17 Jun Distracted Driving – A Deadly Mix Behind the Wheel
June is the National Safety Council’s National Safety Month. As our communities are starting to open up post-COVID, there will be more drivers on the road, and an increased chance of running into a distracted driver. And that distracted driver might be YOU!
According to the NSC, there are three types of distractions that contribute to distracted driving:
- Visual Distractions: Visual distractions, the most common distraction, can include anything that takes a driver’s eye off the road – even for a split second. The distraction could be looking down at the console to check a text message or incoming call, looking at a roadside accident, or watching a video on your smartphone.
- Manual Distractions: Manual distractions are often combined with visual distractions and involves the driver taking their hands off the steering wheel for any reason. These distractions could include changing the radio station, lowering the volume on the navigation controls, answering a call or text message, or grabbing a drink from the console.
- Cognitive Distractions: Cognitive distractions prevent a driver’s mind from being focused during driving and could lead to potential accidents. This could include being preoccupied with personal, family or personal concerns, daydreaming, or talking to another passenger. In fact, talking on a hands-free cell phone or using a voice-activated electronic system are two activities that produce almost purely cognitive distraction. Again, cogitative distractions can take on many forms: emotional stress, family or money problems, or even talking to someone else in the fleet vehicle. Using a mobile device can also involve cognitive distractions.
Check out these (not so fun) statistics:
- Every 7 seconds, someone is injured in a car crash.
- Every 15 minutes, someone is killed.
- Distractions now join alcohol and speeding as leading factors in fatal and serious injury crashes.
- 5 seconds is the average time your eyes are off the road to send a text message. at 55 mph, that’s enough time to cover the length of a football field.
- Each day in the United States, approximately 9 people are killed and more than 1,000 injured in crashes that are reported to involve a distracted driver.
- The NSC reports that cell phone use while driving causes approximately 1.6 million car crashes in the U.S. every year. In other words, 1 out of every 4 car accidents is caused by driving and texting at the same time.
So, what can we do to avoid distractions on the road?
- Cell phones off! Statistics show that texting while driving doubles your chance of getting into an accident. Turn off your cell phone — even if you’re expecting an important business call. If you need to be reachable at all times, get a hands-free device to use only in case of emergency.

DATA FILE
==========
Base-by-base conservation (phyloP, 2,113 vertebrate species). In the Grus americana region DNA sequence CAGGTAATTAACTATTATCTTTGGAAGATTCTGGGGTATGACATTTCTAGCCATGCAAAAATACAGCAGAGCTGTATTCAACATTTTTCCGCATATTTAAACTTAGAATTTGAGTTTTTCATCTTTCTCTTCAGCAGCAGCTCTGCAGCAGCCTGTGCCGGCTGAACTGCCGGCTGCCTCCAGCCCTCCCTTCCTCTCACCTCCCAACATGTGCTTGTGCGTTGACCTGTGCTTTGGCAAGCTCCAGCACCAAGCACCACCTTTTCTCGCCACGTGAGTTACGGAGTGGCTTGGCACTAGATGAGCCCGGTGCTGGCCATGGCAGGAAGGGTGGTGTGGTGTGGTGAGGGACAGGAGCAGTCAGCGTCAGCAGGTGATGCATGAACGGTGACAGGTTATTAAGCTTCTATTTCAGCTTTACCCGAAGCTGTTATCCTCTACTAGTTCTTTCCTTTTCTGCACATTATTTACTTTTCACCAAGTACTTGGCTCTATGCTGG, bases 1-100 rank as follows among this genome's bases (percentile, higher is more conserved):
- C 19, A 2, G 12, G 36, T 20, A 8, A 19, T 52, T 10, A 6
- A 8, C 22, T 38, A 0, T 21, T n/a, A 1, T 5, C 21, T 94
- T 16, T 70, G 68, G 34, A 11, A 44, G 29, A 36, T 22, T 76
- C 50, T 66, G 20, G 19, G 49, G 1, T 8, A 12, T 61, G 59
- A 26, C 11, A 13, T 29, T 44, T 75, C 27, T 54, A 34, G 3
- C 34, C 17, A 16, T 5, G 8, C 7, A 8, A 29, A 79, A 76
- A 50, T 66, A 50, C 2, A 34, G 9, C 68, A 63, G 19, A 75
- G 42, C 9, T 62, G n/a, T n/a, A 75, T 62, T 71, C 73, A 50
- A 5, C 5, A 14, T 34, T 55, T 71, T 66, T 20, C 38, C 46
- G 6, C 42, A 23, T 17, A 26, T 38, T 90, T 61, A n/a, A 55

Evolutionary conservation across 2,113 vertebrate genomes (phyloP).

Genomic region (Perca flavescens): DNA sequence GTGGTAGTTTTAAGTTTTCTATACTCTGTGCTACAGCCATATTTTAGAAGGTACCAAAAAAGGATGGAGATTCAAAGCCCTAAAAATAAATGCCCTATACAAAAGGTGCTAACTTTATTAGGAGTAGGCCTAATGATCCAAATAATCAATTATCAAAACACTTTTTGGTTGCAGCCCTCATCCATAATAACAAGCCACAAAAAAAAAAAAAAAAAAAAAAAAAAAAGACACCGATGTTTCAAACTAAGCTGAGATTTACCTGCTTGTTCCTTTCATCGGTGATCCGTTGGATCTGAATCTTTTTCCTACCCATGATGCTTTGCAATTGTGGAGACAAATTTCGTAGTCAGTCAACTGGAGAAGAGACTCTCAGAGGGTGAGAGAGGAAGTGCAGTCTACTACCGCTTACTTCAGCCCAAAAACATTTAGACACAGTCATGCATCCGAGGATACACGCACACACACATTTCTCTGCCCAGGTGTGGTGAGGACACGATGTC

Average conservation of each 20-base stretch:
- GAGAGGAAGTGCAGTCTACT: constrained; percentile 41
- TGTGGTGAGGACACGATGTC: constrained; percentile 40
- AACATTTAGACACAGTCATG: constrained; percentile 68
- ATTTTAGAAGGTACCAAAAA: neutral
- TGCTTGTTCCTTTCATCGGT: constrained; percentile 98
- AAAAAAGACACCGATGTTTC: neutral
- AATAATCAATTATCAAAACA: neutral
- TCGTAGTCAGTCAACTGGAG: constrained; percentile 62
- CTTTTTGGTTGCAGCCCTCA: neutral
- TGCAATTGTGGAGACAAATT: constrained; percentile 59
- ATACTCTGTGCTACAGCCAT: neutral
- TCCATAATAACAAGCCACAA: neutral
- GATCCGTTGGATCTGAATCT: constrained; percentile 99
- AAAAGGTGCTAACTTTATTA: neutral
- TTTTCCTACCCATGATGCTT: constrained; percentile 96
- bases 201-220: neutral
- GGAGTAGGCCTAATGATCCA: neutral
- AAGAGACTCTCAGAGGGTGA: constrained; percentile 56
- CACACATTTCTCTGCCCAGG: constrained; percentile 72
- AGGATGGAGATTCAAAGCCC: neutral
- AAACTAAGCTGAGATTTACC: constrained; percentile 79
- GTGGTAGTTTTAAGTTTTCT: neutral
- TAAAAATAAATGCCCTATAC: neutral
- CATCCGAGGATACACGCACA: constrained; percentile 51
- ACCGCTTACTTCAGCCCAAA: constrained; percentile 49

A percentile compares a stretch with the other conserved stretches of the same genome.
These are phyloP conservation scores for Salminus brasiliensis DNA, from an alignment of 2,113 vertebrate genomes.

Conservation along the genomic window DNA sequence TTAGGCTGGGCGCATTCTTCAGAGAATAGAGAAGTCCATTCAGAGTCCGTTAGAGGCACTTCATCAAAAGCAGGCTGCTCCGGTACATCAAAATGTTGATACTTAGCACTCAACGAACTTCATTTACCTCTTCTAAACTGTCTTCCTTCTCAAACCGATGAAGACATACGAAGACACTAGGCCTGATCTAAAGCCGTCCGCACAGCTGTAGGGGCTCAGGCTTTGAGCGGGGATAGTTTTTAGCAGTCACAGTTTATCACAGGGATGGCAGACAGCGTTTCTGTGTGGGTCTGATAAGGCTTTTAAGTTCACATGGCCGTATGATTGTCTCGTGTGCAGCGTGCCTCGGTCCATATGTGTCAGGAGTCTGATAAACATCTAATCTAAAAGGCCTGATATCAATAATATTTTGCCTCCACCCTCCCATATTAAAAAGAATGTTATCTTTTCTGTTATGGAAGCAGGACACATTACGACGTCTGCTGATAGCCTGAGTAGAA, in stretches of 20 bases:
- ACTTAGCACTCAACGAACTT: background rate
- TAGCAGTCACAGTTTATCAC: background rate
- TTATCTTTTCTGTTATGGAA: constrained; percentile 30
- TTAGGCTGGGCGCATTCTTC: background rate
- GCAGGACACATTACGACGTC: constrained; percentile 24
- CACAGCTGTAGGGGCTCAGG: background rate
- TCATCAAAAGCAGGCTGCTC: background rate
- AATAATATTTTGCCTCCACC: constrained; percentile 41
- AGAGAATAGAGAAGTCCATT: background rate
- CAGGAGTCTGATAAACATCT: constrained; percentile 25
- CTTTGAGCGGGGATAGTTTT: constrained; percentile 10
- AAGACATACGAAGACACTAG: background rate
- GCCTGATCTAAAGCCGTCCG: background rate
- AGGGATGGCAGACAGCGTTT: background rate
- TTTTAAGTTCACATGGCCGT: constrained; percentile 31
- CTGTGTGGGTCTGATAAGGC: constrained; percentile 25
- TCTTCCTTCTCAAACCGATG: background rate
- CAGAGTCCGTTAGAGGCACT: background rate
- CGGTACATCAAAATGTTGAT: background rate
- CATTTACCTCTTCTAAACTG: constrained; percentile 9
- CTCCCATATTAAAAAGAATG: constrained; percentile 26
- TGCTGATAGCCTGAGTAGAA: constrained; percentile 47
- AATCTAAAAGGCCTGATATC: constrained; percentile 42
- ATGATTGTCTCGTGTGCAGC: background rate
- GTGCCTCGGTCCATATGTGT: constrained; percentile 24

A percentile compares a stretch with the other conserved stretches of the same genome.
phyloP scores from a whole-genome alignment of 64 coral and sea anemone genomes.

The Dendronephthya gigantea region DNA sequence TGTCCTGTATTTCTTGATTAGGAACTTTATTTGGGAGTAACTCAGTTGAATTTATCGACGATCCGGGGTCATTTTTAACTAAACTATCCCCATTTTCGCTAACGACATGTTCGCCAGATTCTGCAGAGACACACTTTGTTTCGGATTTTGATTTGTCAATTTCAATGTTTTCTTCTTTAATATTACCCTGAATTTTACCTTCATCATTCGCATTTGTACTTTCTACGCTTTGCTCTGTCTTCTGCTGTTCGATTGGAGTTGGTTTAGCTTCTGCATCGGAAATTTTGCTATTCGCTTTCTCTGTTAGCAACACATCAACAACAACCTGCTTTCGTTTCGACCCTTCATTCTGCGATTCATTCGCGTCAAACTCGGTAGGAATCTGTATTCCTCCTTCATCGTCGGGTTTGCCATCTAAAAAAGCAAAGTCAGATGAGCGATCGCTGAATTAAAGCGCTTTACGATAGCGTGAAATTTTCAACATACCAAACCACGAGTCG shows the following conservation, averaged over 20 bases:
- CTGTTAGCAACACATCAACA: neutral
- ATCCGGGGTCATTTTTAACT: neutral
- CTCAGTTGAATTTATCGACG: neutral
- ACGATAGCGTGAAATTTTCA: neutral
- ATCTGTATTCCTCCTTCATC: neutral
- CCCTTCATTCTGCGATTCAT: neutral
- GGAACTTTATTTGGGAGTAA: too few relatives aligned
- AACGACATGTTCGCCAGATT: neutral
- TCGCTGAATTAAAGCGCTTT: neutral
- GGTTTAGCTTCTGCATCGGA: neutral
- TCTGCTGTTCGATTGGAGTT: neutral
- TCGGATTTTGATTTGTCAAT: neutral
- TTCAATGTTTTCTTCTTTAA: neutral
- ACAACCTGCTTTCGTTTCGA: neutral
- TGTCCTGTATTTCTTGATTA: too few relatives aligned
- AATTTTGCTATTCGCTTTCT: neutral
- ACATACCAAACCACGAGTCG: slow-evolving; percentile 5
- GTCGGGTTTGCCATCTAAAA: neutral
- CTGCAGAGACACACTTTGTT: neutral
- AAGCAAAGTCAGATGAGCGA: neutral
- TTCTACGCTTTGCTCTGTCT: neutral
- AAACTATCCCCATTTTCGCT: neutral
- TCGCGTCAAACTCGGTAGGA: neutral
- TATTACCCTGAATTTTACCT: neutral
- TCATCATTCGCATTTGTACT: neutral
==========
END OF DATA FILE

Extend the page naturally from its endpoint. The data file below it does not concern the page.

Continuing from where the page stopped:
- Strap them in! When driving with children or pets, make sure the kids are strapped into their seats and pets are in carriers. If they need your attention during the drive, pull over before handling the situation.
- Program your GPS before you leave the driveway. We want you to get to your destination safely. Plug in those coordinates before you start heading toward your destination.
- Secure loose items: Store loose gear, possessions and other distractions that could roll around in the car, so you do not feel tempted to reach for them on the floor or the seat. Do not reach down or behind your seat, pick up items from the floor, open the glove box or try to catch falling objects in the vehicle. These actions lead to significantly increased crash risk.
- Eyes on the road! Do not focus your eyes on objects away from the road for longer than the quick glances. In particular, be careful about how long you look at navigation maps or other controls on your vehicle dashboard.
- Don’t eat & drive: Eat before or after you drive. Just don’t eat while driving. The National Highway Traffic Safety Administration estimated that 65% of near miss crashes are caused by drivers who are eating or drinking. Researchers at the University of Leeds found that drivers who snacked and drank while driving were up to 44% and 22% slower to react than usual, respectively.
- Drowsiness: Lack of sleep is dangerous for drivers and workers. When a driver is drowsy, the driver’s reaction times, awareness of road hazards, and ability to remain focused dramatically decrease. If you are drowsy or sleepy, pull off to a safe space and rest. If you are going on a long road trip, it is best to use the buddy system and drive with a partner on long road trips.
Of course, the only thing you can control is your behavior behind the wheel. If you are in Northern California, and you find yourself involved in an unfortunate auto accident, please consider the professionals at Kniesel’s Collision. We have eight locations conveniently located throughout the Greater Sacramento area. Click here to find a location near you: kniesels.com/locations.